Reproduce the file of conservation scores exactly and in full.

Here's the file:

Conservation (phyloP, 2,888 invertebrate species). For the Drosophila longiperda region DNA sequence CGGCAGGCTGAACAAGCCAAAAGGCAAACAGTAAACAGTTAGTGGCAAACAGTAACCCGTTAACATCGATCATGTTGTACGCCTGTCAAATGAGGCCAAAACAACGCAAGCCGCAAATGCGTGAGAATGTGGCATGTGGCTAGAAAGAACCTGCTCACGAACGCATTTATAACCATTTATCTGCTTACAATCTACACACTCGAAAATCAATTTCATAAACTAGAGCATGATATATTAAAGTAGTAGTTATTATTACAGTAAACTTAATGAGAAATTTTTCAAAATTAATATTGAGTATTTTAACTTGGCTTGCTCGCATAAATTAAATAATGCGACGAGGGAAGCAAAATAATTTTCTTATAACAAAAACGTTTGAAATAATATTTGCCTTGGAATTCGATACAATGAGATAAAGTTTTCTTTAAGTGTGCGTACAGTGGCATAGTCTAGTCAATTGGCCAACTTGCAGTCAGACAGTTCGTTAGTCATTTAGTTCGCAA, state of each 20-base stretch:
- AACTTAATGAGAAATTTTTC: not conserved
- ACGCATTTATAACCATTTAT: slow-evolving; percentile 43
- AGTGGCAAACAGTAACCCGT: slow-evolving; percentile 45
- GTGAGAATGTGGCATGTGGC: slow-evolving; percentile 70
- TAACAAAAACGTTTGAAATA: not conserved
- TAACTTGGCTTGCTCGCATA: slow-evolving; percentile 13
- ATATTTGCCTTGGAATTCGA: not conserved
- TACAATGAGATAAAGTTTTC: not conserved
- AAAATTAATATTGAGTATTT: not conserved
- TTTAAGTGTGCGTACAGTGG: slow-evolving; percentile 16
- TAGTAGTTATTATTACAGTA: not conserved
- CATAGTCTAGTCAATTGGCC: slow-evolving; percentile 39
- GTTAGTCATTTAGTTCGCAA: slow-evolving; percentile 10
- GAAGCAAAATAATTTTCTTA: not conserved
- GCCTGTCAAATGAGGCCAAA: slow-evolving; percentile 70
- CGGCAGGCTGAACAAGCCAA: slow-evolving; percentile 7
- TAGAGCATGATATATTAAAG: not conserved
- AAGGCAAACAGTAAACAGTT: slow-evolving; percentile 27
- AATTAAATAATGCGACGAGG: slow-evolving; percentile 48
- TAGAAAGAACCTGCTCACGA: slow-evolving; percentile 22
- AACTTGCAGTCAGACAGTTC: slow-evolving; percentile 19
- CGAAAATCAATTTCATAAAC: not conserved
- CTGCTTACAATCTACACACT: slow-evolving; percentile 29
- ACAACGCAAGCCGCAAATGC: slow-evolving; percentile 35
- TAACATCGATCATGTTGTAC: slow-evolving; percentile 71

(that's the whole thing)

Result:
Conservation (phyloP, 2,888 invertebrate species). For the Drosophila longiperda region DNA sequence CGGCAGGCTGAACAAGCCAAAAGGCAAACAGTAAACAGTTAGTGGCAAACAGTAACCCGTTAACATCGATCATGTTGTACGCCTGTCAAATGAGGCCAAAACAACGCAAGCCGCAAATGCGTGAGAATGTGGCATGTGGCTAGAAAGAACCTGCTCACGAACGCATTTATAACCATTTATCTGCTTACAATCTACACACTCGAAAATCAATTTCATAAACTAGAGCATGATATATTAAAGTAGTAGTTATTATTACAGTAAACTTAATGAGAAATTTTTCAAAATTAATATTGAGTATTTTAACTTGGCTTGCTCGCATAAATTAAATAATGCGACGAGGGAAGCAAAATAATTTTCTTATAACAAAAACGTTTGAAATAATATTTGCCTTGGAATTCGATACAATGAGATAAAGTTTTCTTTAAGTGTGCGTACAGTGGCATAGTCTAGTCAATTGGCCAACTTGCAGTCAGACAGTTCGTTAGTCATTTAGTTCGCAA, state of each 20-base stretch:
- AACTTAATGAGAAATTTTTC: not conserved
- ACGCATTTATAACCATTTAT: slow-evolving; percentile 43
- AGTGGCAAACAGTAACCCGT: slow-evolving; percentile 45
- GTGAGAATGTGGCATGTGGC: slow-evolving; percentile 70
- TAACAAAAACGTTTGAAATA: not conserved
- TAACTTGGCTTGCTCGCATA: slow-evolving; percentile 13
- ATATTTGCCTTGGAATTCGA: not conserved
- TACAATGAGATAAAGTTTTC: not conserved
- AAAATTAATATTGAGTATTT: not conserved
- TTTAAGTGTGCGTACAGTGG: slow-evolving; percentile 16
- TAGTAGTTATTATTACAGTA: not conserved
- CATAGTCTAGTCAATTGGCC: slow-evolving; percentile 39
- GTTAGTCATTTAGTTCGCAA: slow-evolving; percentile 10
- GAAGCAAAATAATTTTCTTA: not conserved
- GCCTGTCAAATGAGGCCAAA: slow-evolving; percentile 70
- CGGCAGGCTGAACAAGCCAA: slow-evolving; percentile 7
- TAGAGCATGATATATTAAAG: not conserved
- AAGGCAAACAGTAAACAGTT: slow-evolving; percentile 27
- AATTAAATAATGCGACGAGG: slow-evolving; percentile 48
- TAGAAAGAACCTGCTCACGA: slow-evolving; percentile 22
- AACTTGCAGTCAGACAGTTC: slow-evolving; percentile 19
- CGAAAATCAATTTCATAAAC: not conserved
- CTGCTTACAATCTACACACT: slow-evolving; percentile 29
- ACAACGCAAGCCGCAAATGC: slow-evolving; percentile 35
- TAACATCGATCATGTTGTAC: slow-evolving; percentile 71